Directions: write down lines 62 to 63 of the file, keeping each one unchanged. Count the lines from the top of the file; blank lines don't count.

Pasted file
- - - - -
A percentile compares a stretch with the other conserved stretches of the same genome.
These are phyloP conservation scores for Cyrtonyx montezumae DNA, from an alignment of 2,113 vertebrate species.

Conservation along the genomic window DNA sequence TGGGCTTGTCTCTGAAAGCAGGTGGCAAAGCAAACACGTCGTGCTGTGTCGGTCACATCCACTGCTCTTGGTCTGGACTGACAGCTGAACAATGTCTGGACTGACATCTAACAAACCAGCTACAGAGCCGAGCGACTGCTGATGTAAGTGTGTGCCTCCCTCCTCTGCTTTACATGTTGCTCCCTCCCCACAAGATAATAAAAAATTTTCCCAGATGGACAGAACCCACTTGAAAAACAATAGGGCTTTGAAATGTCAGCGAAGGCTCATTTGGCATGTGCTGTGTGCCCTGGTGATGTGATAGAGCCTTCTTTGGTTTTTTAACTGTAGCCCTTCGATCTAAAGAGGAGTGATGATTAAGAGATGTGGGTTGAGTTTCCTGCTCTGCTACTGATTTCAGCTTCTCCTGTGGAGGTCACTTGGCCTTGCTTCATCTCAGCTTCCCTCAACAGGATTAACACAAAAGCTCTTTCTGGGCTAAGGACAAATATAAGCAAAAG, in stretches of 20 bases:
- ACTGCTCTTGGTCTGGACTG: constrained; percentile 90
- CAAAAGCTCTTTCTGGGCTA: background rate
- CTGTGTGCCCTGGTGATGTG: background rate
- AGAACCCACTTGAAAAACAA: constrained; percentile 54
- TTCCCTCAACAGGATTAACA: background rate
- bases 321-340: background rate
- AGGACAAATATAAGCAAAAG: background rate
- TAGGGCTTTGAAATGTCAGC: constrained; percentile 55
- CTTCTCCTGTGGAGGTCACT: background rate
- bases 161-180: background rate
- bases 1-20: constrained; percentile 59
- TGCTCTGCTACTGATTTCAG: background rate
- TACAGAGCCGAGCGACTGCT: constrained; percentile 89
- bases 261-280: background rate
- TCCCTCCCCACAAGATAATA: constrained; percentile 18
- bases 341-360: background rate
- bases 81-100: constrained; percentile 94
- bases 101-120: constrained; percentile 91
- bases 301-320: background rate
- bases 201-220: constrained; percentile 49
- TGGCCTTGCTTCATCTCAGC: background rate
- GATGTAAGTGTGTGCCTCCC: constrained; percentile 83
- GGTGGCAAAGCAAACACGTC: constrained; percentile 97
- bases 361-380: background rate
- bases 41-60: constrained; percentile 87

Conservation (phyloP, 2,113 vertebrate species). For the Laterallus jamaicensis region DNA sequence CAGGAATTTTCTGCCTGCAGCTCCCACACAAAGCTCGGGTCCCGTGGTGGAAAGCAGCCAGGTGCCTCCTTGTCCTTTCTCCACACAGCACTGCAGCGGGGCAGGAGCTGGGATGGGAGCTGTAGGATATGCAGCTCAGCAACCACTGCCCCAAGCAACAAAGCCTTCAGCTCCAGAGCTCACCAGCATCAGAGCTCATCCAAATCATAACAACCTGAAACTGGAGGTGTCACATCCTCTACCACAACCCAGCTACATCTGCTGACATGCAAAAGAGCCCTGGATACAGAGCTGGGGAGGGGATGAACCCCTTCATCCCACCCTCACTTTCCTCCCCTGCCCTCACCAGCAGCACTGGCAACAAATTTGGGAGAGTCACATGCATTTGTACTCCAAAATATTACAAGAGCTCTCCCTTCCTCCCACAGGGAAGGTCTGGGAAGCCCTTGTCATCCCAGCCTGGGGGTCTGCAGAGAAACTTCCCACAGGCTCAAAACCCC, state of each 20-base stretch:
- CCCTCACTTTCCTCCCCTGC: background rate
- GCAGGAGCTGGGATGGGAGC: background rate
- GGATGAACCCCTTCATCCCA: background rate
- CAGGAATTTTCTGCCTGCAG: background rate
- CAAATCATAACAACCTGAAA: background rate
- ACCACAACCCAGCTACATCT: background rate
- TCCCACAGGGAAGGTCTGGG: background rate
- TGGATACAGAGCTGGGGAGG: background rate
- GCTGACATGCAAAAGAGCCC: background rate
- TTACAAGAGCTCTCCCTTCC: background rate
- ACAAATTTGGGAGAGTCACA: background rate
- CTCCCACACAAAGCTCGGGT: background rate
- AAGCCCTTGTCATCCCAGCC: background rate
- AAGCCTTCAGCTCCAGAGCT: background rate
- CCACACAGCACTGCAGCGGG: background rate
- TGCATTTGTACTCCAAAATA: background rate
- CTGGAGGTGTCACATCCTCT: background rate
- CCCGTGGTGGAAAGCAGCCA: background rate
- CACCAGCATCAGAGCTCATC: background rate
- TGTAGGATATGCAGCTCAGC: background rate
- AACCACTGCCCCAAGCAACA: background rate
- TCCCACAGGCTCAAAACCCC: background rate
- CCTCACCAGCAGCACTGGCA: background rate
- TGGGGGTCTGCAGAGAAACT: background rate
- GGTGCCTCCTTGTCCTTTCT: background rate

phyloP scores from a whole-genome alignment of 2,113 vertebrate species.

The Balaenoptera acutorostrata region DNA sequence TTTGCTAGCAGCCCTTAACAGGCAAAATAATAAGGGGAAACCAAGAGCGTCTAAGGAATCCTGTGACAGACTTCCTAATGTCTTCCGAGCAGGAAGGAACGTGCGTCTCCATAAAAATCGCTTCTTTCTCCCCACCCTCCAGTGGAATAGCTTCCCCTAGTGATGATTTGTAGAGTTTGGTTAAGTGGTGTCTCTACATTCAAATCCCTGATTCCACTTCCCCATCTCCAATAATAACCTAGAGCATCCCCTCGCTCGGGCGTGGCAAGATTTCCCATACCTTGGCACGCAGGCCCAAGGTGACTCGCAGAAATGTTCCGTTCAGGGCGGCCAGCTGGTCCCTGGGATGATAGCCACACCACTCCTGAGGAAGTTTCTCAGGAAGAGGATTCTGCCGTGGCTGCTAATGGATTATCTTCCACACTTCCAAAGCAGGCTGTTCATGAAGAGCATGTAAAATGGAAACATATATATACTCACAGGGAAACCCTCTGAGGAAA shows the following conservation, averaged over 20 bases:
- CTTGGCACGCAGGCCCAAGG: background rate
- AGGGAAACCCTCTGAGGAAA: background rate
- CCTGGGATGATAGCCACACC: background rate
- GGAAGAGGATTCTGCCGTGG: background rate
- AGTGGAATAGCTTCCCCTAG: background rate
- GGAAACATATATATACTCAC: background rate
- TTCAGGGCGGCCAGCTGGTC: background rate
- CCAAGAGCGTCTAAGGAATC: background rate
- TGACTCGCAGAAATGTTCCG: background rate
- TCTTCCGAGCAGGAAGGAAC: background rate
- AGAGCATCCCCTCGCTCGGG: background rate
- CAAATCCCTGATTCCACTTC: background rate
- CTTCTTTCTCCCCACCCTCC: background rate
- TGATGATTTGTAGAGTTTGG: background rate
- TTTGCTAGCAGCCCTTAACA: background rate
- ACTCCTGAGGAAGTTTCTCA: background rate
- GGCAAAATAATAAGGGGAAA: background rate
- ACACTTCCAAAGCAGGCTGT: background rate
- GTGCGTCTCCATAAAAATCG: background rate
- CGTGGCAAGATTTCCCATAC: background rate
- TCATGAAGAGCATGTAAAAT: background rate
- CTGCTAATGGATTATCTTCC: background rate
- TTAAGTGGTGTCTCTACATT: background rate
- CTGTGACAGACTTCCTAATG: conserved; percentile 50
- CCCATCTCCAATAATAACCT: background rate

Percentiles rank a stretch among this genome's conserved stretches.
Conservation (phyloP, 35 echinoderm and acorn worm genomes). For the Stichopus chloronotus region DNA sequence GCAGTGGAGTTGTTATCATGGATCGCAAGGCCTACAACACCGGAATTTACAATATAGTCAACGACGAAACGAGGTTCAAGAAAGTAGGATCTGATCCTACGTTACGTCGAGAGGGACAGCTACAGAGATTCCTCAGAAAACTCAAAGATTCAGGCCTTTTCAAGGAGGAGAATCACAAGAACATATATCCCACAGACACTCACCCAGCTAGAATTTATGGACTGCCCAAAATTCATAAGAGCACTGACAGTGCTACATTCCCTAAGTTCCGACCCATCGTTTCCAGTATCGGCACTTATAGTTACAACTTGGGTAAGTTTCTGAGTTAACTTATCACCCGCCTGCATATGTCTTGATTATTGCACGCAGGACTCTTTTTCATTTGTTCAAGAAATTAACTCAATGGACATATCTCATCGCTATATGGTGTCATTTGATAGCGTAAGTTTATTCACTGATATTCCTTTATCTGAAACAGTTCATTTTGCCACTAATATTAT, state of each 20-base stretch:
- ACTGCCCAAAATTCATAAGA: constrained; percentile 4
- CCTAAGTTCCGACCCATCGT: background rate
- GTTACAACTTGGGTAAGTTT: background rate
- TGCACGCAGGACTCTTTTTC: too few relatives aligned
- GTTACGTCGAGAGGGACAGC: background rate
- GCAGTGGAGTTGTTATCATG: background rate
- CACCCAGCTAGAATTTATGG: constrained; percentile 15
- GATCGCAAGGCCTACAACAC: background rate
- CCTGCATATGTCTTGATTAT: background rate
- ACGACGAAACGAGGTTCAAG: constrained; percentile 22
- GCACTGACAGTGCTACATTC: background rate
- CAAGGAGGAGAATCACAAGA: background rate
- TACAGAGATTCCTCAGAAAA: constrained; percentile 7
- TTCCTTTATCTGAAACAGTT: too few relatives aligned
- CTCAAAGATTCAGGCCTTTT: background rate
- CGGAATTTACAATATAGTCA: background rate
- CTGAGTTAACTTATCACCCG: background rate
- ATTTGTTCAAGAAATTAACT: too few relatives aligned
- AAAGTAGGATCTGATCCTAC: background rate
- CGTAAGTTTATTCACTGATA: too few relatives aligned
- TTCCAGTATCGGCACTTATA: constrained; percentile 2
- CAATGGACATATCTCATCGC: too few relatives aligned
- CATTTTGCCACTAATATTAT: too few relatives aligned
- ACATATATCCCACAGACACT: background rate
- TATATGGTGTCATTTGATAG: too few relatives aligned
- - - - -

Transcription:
- GGAAACATATATATACTCAC: background rate
- TTCAGGGCGGCCAGCTGGTC: background rate